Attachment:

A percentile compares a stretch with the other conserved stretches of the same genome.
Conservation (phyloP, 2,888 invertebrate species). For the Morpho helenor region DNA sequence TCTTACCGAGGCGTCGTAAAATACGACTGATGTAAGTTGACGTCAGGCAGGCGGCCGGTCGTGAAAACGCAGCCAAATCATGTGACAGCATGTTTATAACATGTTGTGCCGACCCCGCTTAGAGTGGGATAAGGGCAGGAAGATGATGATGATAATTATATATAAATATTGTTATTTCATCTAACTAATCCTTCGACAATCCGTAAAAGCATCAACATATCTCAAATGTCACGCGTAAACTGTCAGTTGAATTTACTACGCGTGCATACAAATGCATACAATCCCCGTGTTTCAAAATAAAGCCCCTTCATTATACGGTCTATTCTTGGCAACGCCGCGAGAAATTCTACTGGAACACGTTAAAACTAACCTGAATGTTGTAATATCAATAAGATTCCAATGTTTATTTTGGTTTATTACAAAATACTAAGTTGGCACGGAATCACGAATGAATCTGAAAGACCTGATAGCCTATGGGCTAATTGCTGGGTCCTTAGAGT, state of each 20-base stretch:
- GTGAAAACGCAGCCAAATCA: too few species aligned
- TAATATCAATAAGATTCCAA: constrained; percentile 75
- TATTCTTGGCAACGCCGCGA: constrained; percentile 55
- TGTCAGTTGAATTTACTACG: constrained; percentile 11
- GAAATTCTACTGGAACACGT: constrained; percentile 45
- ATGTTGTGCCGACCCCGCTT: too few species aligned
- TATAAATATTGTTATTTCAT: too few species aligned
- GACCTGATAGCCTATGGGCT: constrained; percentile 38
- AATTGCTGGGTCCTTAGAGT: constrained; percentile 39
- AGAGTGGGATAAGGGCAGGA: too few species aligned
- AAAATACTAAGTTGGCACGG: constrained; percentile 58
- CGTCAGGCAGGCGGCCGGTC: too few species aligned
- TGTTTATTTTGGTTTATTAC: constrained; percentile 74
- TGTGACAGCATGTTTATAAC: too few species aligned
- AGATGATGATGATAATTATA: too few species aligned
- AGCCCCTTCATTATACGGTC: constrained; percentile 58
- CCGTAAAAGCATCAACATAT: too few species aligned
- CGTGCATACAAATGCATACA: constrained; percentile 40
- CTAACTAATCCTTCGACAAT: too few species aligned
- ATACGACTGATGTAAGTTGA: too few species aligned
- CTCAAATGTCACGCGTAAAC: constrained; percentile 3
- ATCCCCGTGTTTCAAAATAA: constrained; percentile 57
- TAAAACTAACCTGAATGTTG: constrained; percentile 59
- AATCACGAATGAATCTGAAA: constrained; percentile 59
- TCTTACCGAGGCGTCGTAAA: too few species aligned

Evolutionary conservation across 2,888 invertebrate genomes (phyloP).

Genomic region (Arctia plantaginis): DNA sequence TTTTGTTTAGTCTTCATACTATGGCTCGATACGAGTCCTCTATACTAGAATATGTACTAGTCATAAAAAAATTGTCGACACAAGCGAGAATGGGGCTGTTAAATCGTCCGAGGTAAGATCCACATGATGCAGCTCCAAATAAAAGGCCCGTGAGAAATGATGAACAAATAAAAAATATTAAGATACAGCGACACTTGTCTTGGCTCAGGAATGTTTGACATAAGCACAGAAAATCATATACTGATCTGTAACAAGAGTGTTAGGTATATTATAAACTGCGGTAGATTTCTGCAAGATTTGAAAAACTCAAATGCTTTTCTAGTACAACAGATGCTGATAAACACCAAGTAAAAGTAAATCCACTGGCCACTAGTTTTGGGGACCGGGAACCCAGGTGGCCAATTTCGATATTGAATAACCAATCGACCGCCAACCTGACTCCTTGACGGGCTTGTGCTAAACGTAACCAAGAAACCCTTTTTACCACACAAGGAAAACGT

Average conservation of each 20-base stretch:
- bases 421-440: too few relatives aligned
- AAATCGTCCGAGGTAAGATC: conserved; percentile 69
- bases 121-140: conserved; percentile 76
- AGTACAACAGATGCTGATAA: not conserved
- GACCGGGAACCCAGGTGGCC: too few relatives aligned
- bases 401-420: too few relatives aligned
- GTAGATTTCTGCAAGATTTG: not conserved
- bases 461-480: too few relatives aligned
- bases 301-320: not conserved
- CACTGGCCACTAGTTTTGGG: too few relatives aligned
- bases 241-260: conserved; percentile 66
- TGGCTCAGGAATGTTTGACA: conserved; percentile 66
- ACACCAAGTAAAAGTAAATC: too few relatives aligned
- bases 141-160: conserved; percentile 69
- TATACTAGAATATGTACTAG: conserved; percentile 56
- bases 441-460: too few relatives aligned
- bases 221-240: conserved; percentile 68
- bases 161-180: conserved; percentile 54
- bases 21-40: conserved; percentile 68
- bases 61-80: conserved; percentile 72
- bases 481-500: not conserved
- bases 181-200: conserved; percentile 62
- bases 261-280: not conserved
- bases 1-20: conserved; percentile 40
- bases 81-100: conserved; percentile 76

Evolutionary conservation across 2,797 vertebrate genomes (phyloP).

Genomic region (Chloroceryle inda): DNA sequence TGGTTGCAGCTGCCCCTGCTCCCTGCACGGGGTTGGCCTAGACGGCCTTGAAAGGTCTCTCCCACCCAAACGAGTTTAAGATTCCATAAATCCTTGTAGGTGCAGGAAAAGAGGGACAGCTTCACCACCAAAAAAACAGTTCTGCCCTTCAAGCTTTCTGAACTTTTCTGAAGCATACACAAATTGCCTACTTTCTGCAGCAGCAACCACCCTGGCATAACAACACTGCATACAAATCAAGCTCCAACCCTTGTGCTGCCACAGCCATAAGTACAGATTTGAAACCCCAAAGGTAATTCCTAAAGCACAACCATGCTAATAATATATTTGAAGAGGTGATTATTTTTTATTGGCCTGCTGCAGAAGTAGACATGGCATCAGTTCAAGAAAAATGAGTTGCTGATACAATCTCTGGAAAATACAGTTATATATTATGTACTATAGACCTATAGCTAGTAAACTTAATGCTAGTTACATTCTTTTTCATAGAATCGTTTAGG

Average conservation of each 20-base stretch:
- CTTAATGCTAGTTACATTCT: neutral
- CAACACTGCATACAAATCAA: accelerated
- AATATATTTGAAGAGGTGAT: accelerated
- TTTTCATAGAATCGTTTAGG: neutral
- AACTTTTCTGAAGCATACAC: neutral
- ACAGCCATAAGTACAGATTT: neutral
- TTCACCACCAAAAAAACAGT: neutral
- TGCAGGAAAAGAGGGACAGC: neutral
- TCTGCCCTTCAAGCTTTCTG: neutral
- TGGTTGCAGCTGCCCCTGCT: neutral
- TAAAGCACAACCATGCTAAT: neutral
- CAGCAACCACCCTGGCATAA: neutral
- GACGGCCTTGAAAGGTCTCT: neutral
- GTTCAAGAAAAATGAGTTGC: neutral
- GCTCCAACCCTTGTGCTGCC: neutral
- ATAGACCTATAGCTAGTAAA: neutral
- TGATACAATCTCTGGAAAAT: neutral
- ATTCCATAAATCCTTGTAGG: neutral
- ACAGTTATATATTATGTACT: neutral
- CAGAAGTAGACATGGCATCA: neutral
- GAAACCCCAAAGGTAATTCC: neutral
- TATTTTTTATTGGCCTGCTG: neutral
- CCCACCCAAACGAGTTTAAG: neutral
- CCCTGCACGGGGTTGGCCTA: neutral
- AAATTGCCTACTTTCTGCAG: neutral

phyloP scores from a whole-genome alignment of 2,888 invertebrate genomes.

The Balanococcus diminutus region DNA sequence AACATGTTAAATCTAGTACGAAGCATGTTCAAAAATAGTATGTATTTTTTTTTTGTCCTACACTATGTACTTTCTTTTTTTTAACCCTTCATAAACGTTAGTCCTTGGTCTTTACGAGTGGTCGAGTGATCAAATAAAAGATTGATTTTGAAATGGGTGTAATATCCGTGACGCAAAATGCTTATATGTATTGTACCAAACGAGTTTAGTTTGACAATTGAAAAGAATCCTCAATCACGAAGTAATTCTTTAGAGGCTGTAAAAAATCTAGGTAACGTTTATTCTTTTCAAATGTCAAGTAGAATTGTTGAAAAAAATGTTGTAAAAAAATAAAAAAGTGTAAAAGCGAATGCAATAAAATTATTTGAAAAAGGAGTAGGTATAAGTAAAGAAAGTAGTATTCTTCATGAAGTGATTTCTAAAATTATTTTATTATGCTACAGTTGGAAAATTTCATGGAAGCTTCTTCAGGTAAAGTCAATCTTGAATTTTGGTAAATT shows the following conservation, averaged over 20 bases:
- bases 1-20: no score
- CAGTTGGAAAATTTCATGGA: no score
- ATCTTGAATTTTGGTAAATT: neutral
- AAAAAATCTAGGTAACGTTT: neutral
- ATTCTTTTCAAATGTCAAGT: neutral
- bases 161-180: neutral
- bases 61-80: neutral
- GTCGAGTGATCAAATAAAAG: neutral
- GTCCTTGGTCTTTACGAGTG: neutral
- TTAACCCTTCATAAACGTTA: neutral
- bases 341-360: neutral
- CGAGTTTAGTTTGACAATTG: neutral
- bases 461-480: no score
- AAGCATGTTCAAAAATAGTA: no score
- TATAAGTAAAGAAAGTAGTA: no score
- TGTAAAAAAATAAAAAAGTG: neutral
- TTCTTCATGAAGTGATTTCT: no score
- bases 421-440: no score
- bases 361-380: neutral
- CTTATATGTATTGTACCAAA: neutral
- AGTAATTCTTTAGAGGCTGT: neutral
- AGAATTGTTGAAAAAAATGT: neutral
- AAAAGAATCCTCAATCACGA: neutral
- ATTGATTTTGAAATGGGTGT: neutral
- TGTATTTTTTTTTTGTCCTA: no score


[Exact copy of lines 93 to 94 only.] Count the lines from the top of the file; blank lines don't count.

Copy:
- GTCGAGTGATCAAATAAAAG: neutral
- GTCCTTGGTCTTTACGAGTG: neutral